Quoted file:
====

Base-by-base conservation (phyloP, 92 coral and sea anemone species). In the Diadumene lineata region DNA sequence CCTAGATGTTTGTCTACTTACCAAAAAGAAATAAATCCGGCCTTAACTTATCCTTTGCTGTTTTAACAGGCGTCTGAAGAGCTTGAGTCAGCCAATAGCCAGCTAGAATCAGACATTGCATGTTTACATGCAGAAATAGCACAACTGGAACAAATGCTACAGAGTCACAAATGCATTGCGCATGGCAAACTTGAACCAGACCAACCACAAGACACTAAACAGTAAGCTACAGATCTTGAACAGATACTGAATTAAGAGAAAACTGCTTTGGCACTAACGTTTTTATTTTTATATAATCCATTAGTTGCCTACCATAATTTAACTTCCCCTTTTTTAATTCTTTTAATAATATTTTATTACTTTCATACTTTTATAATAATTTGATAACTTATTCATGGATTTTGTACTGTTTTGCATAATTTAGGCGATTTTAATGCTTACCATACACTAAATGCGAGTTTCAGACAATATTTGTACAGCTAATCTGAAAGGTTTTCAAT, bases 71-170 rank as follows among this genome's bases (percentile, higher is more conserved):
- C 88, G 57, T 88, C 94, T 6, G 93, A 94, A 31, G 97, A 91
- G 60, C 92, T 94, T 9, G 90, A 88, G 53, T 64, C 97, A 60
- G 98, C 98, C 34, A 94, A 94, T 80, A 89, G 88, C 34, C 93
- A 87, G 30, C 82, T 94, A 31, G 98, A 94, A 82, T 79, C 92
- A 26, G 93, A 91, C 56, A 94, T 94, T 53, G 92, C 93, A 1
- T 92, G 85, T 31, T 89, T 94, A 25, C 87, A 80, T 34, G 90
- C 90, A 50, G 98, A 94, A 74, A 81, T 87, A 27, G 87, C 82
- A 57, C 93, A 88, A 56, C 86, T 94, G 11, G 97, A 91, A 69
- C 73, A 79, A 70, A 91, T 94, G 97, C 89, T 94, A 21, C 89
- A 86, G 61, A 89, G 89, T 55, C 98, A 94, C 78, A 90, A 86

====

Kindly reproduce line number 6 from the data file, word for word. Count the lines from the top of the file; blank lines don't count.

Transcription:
- A 26, G 93, A 91, C 56, A 94, T 94, T 53, G 92, C 93, A 1